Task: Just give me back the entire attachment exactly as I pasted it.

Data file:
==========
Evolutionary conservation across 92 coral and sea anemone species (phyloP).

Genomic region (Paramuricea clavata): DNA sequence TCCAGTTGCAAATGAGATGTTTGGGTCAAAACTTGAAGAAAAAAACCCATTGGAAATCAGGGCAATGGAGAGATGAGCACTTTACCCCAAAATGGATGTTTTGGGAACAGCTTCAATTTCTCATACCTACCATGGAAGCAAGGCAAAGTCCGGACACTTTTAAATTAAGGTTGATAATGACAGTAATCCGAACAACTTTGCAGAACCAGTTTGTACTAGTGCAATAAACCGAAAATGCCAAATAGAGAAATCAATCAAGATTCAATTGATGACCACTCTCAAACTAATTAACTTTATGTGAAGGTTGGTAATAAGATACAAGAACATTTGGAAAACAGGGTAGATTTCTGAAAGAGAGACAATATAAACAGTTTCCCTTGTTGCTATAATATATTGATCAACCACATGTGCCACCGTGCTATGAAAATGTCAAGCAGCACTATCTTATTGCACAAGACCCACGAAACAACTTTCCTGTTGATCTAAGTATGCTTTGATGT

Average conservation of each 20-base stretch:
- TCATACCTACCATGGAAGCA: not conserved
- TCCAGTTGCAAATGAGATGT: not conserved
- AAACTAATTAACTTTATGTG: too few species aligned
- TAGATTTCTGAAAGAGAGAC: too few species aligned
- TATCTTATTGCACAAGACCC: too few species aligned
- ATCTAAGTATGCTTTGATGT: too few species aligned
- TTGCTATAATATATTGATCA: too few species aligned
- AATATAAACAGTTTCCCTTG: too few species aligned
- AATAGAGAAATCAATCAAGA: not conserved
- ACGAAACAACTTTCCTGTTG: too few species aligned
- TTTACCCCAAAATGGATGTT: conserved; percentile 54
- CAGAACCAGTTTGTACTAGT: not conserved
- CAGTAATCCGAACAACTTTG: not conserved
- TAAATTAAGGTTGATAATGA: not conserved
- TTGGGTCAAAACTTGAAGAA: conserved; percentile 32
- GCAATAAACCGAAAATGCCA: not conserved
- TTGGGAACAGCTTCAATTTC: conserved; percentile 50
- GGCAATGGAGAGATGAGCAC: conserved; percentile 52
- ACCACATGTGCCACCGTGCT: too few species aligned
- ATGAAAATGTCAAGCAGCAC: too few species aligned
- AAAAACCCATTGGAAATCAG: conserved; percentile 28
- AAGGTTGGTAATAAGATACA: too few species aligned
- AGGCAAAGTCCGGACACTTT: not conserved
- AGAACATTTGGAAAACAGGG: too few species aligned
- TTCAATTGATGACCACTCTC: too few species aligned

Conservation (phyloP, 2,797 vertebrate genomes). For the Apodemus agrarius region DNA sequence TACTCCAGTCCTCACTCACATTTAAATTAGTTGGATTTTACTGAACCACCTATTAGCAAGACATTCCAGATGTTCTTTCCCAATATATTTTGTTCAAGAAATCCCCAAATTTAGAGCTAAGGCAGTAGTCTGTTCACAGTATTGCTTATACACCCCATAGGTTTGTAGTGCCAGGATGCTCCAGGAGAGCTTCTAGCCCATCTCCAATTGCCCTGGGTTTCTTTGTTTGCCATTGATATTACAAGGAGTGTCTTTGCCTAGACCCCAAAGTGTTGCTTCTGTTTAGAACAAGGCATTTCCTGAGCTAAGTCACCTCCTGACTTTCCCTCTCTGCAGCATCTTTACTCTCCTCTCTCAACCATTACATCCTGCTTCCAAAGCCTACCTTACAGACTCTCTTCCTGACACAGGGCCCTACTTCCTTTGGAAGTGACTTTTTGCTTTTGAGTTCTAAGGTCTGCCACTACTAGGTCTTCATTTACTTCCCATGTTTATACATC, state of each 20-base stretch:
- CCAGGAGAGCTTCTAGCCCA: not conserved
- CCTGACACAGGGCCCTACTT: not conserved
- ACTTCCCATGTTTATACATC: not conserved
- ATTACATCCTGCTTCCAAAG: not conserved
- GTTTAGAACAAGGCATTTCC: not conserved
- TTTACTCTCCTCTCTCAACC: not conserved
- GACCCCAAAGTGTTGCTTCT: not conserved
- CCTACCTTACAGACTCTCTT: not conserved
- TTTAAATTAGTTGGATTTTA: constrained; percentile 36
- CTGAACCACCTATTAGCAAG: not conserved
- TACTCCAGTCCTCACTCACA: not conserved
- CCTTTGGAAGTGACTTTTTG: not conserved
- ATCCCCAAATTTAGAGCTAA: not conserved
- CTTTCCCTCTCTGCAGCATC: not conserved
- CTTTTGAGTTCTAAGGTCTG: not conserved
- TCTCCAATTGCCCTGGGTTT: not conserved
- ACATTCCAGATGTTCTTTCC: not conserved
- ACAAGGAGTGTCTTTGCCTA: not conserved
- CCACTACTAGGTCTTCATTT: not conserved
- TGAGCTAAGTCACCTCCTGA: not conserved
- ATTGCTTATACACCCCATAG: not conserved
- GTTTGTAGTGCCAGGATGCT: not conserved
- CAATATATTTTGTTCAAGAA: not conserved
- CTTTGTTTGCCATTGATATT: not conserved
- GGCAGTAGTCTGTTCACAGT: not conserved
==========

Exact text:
Evolutionary conservation across 92 coral and sea anemone species (phyloP).

Genomic region (Paramuricea clavata): DNA sequence TCCAGTTGCAAATGAGATGTTTGGGTCAAAACTTGAAGAAAAAAACCCATTGGAAATCAGGGCAATGGAGAGATGAGCACTTTACCCCAAAATGGATGTTTTGGGAACAGCTTCAATTTCTCATACCTACCATGGAAGCAAGGCAAAGTCCGGACACTTTTAAATTAAGGTTGATAATGACAGTAATCCGAACAACTTTGCAGAACCAGTTTGTACTAGTGCAATAAACCGAAAATGCCAAATAGAGAAATCAATCAAGATTCAATTGATGACCACTCTCAAACTAATTAACTTTATGTGAAGGTTGGTAATAAGATACAAGAACATTTGGAAAACAGGGTAGATTTCTGAAAGAGAGACAATATAAACAGTTTCCCTTGTTGCTATAATATATTGATCAACCACATGTGCCACCGTGCTATGAAAATGTCAAGCAGCACTATCTTATTGCACAAGACCCACGAAACAACTTTCCTGTTGATCTAAGTATGCTTTGATGT

Average conservation of each 20-base stretch:
- TCATACCTACCATGGAAGCA: not conserved
- TCCAGTTGCAAATGAGATGT: not conserved
- AAACTAATTAACTTTATGTG: too few species aligned
- TAGATTTCTGAAAGAGAGAC: too few species aligned
- TATCTTATTGCACAAGACCC: too few species aligned
- ATCTAAGTATGCTTTGATGT: too few species aligned
- TTGCTATAATATATTGATCA: too few species aligned
- AATATAAACAGTTTCCCTTG: too few species aligned
- AATAGAGAAATCAATCAAGA: not conserved
- ACGAAACAACTTTCCTGTTG: too few species aligned
- TTTACCCCAAAATGGATGTT: conserved; percentile 54
- CAGAACCAGTTTGTACTAGT: not conserved
- CAGTAATCCGAACAACTTTG: not conserved
- TAAATTAAGGTTGATAATGA: not conserved
- TTGGGTCAAAACTTGAAGAA: conserved; percentile 32
- GCAATAAACCGAAAATGCCA: not conserved
- TTGGGAACAGCTTCAATTTC: conserved; percentile 50
- GGCAATGGAGAGATGAGCAC: conserved; percentile 52
- ACCACATGTGCCACCGTGCT: too few species aligned
- ATGAAAATGTCAAGCAGCAC: too few species aligned
- AAAAACCCATTGGAAATCAG: conserved; percentile 28
- AAGGTTGGTAATAAGATACA: too few species aligned
- AGGCAAAGTCCGGACACTTT: not conserved
- AGAACATTTGGAAAACAGGG: too few species aligned
- TTCAATTGATGACCACTCTC: too few species aligned

Conservation (phyloP, 2,797 vertebrate genomes). For the Apodemus agrarius region DNA sequence TACTCCAGTCCTCACTCACATTTAAATTAGTTGGATTTTACTGAACCACCTATTAGCAAGACATTCCAGATGTTCTTTCCCAATATATTTTGTTCAAGAAATCCCCAAATTTAGAGCTAAGGCAGTAGTCTGTTCACAGTATTGCTTATACACCCCATAGGTTTGTAGTGCCAGGATGCTCCAGGAGAGCTTCTAGCCCATCTCCAATTGCCCTGGGTTTCTTTGTTTGCCATTGATATTACAAGGAGTGTCTTTGCCTAGACCCCAAAGTGTTGCTTCTGTTTAGAACAAGGCATTTCCTGAGCTAAGTCACCTCCTGACTTTCCCTCTCTGCAGCATCTTTACTCTCCTCTCTCAACCATTACATCCTGCTTCCAAAGCCTACCTTACAGACTCTCTTCCTGACACAGGGCCCTACTTCCTTTGGAAGTGACTTTTTGCTTTTGAGTTCTAAGGTCTGCCACTACTAGGTCTTCATTTACTTCCCATGTTTATACATC, state of each 20-base stretch:
- CCAGGAGAGCTTCTAGCCCA: not conserved
- CCTGACACAGGGCCCTACTT: not conserved
- ACTTCCCATGTTTATACATC: not conserved
- ATTACATCCTGCTTCCAAAG: not conserved
- GTTTAGAACAAGGCATTTCC: not conserved
- TTTACTCTCCTCTCTCAACC: not conserved
- GACCCCAAAGTGTTGCTTCT: not conserved
- CCTACCTTACAGACTCTCTT: not conserved
- TTTAAATTAGTTGGATTTTA: constrained; percentile 36
- CTGAACCACCTATTAGCAAG: not conserved
- TACTCCAGTCCTCACTCACA: not conserved
- CCTTTGGAAGTGACTTTTTG: not conserved
- ATCCCCAAATTTAGAGCTAA: not conserved
- CTTTCCCTCTCTGCAGCATC: not conserved
- CTTTTGAGTTCTAAGGTCTG: not conserved
- TCTCCAATTGCCCTGGGTTT: not conserved
- ACATTCCAGATGTTCTTTCC: not conserved
- ACAAGGAGTGTCTTTGCCTA: not conserved
- CCACTACTAGGTCTTCATTT: not conserved
- TGAGCTAAGTCACCTCCTGA: not conserved
- ATTGCTTATACACCCCATAG: not conserved
- GTTTGTAGTGCCAGGATGCT: not conserved
- CAATATATTTTGTTCAAGAA: not conserved
- CTTTGTTTGCCATTGATATT: not conserved
- GGCAGTAGTCTGTTCACAGT: not conserved